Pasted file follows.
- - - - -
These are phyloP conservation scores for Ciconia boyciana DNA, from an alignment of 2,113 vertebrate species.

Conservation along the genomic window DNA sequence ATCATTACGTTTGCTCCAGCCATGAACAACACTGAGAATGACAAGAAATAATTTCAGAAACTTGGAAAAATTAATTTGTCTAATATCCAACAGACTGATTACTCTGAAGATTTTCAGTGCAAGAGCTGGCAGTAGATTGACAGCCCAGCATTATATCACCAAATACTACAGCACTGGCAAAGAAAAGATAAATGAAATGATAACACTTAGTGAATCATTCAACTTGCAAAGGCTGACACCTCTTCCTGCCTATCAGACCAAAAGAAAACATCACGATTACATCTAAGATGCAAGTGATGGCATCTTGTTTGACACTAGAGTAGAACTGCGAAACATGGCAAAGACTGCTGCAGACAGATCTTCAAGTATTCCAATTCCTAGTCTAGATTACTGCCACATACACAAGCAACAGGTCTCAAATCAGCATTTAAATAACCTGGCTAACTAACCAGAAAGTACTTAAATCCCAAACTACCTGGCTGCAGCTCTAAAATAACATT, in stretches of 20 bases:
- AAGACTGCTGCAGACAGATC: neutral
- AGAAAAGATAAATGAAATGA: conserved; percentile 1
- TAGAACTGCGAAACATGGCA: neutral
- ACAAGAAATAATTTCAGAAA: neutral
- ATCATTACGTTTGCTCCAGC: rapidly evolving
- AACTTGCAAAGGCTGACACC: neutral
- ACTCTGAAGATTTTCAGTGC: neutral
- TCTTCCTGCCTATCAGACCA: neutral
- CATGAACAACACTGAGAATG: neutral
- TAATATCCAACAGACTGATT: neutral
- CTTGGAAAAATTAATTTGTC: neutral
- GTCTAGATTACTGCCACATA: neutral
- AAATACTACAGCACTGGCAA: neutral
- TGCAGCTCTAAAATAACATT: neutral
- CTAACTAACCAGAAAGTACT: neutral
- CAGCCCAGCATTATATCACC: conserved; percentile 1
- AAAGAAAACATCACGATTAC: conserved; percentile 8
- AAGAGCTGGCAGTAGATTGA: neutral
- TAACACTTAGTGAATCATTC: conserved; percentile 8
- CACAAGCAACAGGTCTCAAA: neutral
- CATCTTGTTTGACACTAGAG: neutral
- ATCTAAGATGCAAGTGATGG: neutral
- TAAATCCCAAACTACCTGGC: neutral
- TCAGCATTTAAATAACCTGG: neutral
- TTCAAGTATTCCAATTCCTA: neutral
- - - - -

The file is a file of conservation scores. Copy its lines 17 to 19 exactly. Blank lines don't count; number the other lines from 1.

- CTAACTAACCAGAAAGTACT: neutral
- CAGCCCAGCATTATATCACC: conserved; percentile 1
- AAAGAAAACATCACGATTAC: conserved; percentile 8